Once again we are treated to the spectacle of HR trying to dress up their preconceived notions in the garb of objective analysis. Remember their last dismal effort?
An important indicator of bias, balance means the news source gave equal weight to conflicting claims over a period of time. Both subject matter and style are important factors in weighing bias.
I can feel a HR moment coming on. This is the concept most abused by the partisans who scream “media bias”. You may be slightly surprised that HR,
found that reporting favored the Palestinian side through both text priority and selection of images.
This is the story.
HR’s problem with this is that the Israeli bombing got the first mention (that is the story you dimwits!), and the earlier Palestinian rocket fire is mentioned later. This argument only begins to make sense if the earlier Palestinian rocket fire was unreported. Was it? No, the previous days story from the same reporter mentions the Palestinian rocket fire. HR are concerned that the ordering of elements of the story fails to give sufficient “justification” to Israeli actions, highlighting HRs total commitment to objectivity. The article also quotes the Israeli spokesman first. Is this “text priority” indicating bias?
PhotographsNow we lurch into crazy territory. Despite HR’s best intentions to apply a veneer of objectivity to their partisan opinions, they just can’t keep it up.
Editors have many choices which photographs accompany news articles. We looked at the photographs that ran with the New York Times' articles and found that there seemed to be an inappropriate and unbalanced emphasis on either Palestinian suffering or Israeli military operations.
Graphs and charts are good for such purposes, hence HR throw up one which purports to show “Proportion of Images Sympathetic to Israeli or Palestinian View”. Let’s ignore the crude simplicity of the entire idea and run with it for a second. Firstly, HR mention this story as an example of the problem. It’s a story primarily about the in-fighting in
Of the images showing one point of view or the other, over 60% were pictures that evoke more understanding or sympathy for the Palestinian side. The viewer thus gets the impression that there are far more Israeli military strikes against Palestinian civilians than Palestinian rocket attacks.So, if 60% is too much “understanding”, what does HR suggest? Nothing. They just know that 60% is too much. Perhaps by some unexplained mathematical miracle, 50% is OK? This is the hallmark of utterly vacuous faux-media analysis – that balance in reporting might be represented by the Golden Mean, a midpoint between 2 opposed positions. An objective reference point would be to look at casualties. Given that the ratio of deaths is about 4:1 in ‘favour’ of Palestinians, maybe an objective use of photos to portray reality would have 80% of photos evoking understanding of the Palestinian situation. Now where’s the bias? Of course, HR could not even begin to contemplate such an idea. It has the wrong outcome.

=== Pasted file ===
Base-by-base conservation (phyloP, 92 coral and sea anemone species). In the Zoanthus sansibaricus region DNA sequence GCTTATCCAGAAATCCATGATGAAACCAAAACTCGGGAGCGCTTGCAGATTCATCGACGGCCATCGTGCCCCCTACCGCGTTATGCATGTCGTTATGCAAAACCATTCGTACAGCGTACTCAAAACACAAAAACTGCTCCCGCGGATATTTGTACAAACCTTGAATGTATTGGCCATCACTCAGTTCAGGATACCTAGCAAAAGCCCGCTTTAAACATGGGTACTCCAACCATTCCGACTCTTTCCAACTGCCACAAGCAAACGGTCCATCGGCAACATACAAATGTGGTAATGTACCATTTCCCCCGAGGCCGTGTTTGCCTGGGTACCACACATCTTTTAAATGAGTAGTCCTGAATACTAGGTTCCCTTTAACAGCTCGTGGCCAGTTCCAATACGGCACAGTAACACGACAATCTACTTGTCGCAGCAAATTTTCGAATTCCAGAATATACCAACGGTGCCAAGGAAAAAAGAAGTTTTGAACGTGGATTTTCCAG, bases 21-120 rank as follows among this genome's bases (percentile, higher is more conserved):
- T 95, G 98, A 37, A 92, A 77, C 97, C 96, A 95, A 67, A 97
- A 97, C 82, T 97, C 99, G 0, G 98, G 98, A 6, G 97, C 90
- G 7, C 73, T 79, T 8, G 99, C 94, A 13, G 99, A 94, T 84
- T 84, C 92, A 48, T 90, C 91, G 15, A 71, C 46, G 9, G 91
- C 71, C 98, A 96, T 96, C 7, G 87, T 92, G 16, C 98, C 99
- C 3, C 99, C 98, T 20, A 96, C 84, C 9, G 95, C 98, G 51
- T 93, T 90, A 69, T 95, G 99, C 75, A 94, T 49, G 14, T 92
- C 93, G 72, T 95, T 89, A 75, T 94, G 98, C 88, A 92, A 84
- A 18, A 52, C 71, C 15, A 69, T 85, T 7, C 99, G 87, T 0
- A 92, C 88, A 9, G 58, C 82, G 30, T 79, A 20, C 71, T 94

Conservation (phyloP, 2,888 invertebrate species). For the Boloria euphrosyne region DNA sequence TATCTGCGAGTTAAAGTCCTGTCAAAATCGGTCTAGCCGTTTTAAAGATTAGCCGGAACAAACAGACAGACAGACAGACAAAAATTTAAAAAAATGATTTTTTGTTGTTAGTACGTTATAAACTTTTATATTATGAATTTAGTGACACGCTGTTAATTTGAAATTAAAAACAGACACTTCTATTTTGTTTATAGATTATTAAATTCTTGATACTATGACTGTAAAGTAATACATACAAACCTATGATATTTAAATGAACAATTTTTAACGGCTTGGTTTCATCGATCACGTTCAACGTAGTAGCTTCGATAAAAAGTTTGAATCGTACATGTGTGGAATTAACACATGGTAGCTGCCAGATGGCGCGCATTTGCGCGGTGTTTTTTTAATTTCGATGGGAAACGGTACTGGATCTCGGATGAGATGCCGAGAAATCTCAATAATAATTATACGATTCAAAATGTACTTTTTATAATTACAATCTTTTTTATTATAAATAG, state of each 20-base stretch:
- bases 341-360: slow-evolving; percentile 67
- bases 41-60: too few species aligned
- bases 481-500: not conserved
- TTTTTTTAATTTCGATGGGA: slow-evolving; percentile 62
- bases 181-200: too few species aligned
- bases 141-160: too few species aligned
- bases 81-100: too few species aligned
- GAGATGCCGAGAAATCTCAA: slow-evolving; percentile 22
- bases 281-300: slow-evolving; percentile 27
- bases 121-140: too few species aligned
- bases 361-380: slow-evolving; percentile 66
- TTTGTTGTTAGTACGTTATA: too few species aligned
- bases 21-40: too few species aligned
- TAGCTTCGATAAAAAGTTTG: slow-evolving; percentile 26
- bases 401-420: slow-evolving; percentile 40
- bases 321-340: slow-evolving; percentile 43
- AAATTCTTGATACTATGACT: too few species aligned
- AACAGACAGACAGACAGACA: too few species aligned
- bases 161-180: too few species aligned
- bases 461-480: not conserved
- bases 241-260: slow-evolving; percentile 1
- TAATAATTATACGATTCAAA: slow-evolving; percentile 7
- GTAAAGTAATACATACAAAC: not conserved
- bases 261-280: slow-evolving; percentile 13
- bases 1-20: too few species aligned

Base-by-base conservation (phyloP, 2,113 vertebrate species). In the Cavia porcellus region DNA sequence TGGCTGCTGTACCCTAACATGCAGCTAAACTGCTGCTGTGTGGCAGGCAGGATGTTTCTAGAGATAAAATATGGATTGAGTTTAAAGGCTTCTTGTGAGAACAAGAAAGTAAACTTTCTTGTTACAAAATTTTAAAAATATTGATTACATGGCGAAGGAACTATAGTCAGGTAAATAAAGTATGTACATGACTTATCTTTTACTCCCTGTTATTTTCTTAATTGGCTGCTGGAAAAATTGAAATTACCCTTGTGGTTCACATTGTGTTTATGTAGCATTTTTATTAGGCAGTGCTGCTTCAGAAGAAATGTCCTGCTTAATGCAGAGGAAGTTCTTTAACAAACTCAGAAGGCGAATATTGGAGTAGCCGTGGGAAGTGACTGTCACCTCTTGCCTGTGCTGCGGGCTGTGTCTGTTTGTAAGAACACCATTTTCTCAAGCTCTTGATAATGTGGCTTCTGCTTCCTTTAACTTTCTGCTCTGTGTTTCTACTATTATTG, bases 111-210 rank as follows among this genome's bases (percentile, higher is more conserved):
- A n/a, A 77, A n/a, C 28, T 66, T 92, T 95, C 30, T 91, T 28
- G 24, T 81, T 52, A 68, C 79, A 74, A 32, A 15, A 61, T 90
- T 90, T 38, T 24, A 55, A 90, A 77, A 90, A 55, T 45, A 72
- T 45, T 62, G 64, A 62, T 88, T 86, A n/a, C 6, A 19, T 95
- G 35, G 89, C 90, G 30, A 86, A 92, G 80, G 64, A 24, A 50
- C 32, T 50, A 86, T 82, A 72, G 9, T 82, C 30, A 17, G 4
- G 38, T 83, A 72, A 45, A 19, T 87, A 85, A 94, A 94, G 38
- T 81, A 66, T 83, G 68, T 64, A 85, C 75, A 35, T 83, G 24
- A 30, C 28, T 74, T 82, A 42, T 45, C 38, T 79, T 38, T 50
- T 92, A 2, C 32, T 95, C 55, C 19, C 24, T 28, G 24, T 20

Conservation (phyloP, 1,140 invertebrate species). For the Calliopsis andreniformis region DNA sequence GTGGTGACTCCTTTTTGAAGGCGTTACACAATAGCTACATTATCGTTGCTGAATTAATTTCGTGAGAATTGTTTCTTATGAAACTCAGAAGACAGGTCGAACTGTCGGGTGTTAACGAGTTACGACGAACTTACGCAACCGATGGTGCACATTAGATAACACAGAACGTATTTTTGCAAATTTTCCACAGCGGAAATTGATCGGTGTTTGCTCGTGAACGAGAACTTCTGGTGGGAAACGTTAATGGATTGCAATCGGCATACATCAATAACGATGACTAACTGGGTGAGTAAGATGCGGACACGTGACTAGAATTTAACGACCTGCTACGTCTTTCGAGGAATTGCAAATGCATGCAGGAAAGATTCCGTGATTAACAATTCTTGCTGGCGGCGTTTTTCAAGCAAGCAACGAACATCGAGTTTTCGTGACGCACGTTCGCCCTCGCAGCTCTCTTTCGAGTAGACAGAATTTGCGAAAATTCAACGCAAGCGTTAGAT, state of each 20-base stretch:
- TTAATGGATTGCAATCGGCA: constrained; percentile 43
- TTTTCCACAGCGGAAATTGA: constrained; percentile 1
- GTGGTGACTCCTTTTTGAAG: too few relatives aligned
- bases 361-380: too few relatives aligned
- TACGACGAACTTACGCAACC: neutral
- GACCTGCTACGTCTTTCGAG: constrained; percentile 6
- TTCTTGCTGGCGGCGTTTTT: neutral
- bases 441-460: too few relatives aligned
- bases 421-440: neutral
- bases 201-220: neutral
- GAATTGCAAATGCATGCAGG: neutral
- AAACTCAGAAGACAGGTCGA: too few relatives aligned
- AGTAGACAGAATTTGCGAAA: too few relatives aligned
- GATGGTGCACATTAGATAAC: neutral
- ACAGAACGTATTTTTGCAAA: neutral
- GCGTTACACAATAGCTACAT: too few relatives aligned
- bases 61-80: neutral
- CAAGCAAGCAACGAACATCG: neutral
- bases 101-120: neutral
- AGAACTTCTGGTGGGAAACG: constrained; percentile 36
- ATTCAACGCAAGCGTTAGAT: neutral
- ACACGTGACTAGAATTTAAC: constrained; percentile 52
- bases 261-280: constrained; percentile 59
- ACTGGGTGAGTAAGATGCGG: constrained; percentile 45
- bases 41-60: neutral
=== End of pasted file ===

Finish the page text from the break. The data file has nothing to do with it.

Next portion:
Style can have a significant impact on how news events are perceived.
Now this is something that HR has in spades – consistent pro-Israel partisanship, no matter what.
HR contrast 2 headlines – “Israeli army Kills 3” and “Rocket injures 40 Israeli soldiers”. That the Israeli army is named seems to be the entire point of this secton. The “rocket” headline is “neutral” according to HR, as “we do not know if anyone fired the rocket or if it went off accidentally”. The first sentence of the story might help the poor fools at HR,
A Palestinian rocket fired from
There is quite a simple explanation for what HR sees as a conspiracy. Actions by the Israeli army are usually clearly attributable to the Israeli army, which is not the case with Palestinian rocket fire, where exactly which group was responsible is often not known immediately. The alternative headline to satisfy HR would have to have been – ‘Hamas/PFLP/Al-Aqsa? rocket injures 40 Israeli soldiers”.
ACCURACY AND CONTEXT:
We looked at examples of articles that were less than accurate or lacked important context.
HR and context. Always good for a chuckle.
HR give a few trivial examples which don’t illustrate much at all, let alone bias. Their major contribution to the field of accuracy and context is that the term “disputed territory” is much better than “occupied territory”. Not even Ariel Sharon would agree with them on that. How’s that for accurate!
Yet in terms of balance, consistency and context, we found that the coverage is more sympathetic to the Palestinian cause.
It’s a fact free environment at HR. Applying the same kind of junk-media analysis to NYT coverage of a concentration camp, HR would find the NYT was not fair and balanced because it was more sympathetic to the victims. The objective reality of the situation is of no concern to HR, only that a sterile and confected “balance” be achieved that might serve to reduce critical reporting of Israeli actions.
One journalist from the NYT might have had HR in mind when he made this comment about those who accuse the paper of bias,
They don’t want you to be balanced in your coverage; they want you to portray the morality of the war as they see it.HonestReporting are a case study of the phenomenon known as the Hostile Media Effect. Put another way, the amount of media bias perceived is directly proportional to the degree of partisanship of the media consumer. Which in HRs case, is a whole lot.
Thanks to regular commentor Phillip, for reminding me of another study of the NYT coverage of the Israel-Palestine conflict. It serves as an interesting comparison to HR, both in conclusions and methodology (if HR can be said to have one).